I was told my local hospital was home to one of the nation’s leading experts in, catch this, penile fractures. This has me worried, Cecil. How might it happen that I would, you know, break it? Is this a hazard of everyday life? Are there any preventive measures I might take? –M. Toulouse-Lautrec, Hyde Park

Cecil has heard about some stupid injuries in his day, but penile fracture takes the cake. Offhand you’d think the penis would be immune to fracture, since it contains no bones. It does get rigid, however, and things that get rigid can break. At risk are the corpora cavernosa, the two tubelike masses of tissue that run through the center of the penis. They become engorged with blood during sexual arousal and cause the penis to become erect. Each corpus cavernosum is covered with a fibrous sheath, which during erection gets stretched pretty thin. A sudden jolt in the wrong place and you could pop like a balloon. In severe cases, the urethra (through which urine passes) and the outer sheath of the penis can also be damaged.

Most men recognize their vulnerability and take appropriate precautions, but a few meatballs evidently don’t. As of 1985, about 180 cases of penile fracture had been reported. In about a third, fracture occurred as a result of what is called–and leave it to the French to have an expression for this–a faux pas de coit. Here are some typical cases:

“A 31-year-old man was having sexual relations approximately 1 1/2 hours before admission to the hospital. He missed the introitus [and] hit the perineum [the area behind his partner’s genitals],” causing his penis to fracture (my italics).

A 67-year-old minister, obviously taking the parable of the good seed to heart, was having intercourse when his “penis rammed [the] mattress.” He began to bleed profusely and experienced pain and swelling.

“A 26-year-old male . . . experienced sudden acute pain and prompt detumescence during vigorous coital activity. The episode was associated with an audible cracking sound [and] his penis became grossly swollen.”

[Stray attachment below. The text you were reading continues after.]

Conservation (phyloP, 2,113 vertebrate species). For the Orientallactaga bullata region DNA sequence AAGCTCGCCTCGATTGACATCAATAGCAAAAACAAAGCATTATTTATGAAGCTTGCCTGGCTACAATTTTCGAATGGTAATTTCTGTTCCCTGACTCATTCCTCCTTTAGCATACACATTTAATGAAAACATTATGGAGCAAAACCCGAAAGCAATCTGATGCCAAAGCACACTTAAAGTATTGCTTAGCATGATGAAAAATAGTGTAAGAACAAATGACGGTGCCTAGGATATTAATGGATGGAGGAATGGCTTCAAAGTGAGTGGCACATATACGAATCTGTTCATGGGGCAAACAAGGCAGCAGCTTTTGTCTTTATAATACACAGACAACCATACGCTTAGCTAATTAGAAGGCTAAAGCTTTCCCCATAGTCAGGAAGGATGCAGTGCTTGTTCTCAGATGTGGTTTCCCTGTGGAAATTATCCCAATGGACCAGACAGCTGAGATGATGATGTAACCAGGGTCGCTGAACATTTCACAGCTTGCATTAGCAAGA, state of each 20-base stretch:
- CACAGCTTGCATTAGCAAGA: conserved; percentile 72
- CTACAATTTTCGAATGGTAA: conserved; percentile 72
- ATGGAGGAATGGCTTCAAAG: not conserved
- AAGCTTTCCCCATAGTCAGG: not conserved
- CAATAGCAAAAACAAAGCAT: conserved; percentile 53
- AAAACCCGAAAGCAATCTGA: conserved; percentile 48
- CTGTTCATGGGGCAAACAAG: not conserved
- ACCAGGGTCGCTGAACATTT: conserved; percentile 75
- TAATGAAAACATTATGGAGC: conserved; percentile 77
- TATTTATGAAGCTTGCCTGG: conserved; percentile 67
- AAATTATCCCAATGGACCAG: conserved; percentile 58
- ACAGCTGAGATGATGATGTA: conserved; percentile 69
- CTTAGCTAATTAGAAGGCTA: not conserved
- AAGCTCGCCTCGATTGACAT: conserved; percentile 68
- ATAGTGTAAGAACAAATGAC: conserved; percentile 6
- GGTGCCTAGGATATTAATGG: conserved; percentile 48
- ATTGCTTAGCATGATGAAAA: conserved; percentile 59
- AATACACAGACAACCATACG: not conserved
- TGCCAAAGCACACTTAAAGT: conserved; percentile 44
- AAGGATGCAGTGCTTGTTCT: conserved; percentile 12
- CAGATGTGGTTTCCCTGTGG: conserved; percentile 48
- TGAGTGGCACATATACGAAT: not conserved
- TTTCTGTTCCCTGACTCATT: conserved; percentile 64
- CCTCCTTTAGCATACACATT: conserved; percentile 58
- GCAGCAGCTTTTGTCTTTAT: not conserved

Now, far be it from me to add insult to injury, but how could you be so klutzy that you “missed the introitus”? Admittedly the target is small and the visibility isn’t the best, but we’re talking point-blank range here.

The other cases are just as goofy. Frequently the victim suffers the injury while kneading his member in order to reduce an erection, a technique that in my experience usually has the opposite effect. One moron “awoke during the night with a desire to urinate,” whereupon he “hit his erect penis with his hand in order to alleviate this desire.” Other reported causes: rolling over in bed, hitting the bedpost, getting caught in your pajamas, falling out of a tree, being thrown against the knob of a motorcycle saddle, and so on.

Fracture always occurs during erection, making you wonder what some of the victims were up to. Consider one case involving a 38-year-old ranch hand. “The [medical] history was vague and difficult to obtain,” the reporting physician writes. “The injury had occurred in the corral. It was impossible to get the exact details . . . His family was of the opinion that he had been kicked by one of the horses.” Tell it to Catherine the Great, buddy.

In the old days treatment consisted of splinting, ice packs, insertion of a catheter (sometimes), and rest, augmented by drugs to suppress erection while the injury healed. However, such treatment sometimes resulted in permanent deformation and inhibited sexual performance. Accordingly, many doctors today recommend repairing the damage surgically–not a pleasant thing to watch, judging from the pictures. The operation is fairly straightforward, but there’s obviously not much room for error. One thing’s for sure: if this ever happens to you, make sure you get a surgeon who’s more coordinated than you are.

Art accompanying story in printed newspaper (not available in this archive): illustration/Slug Signorino.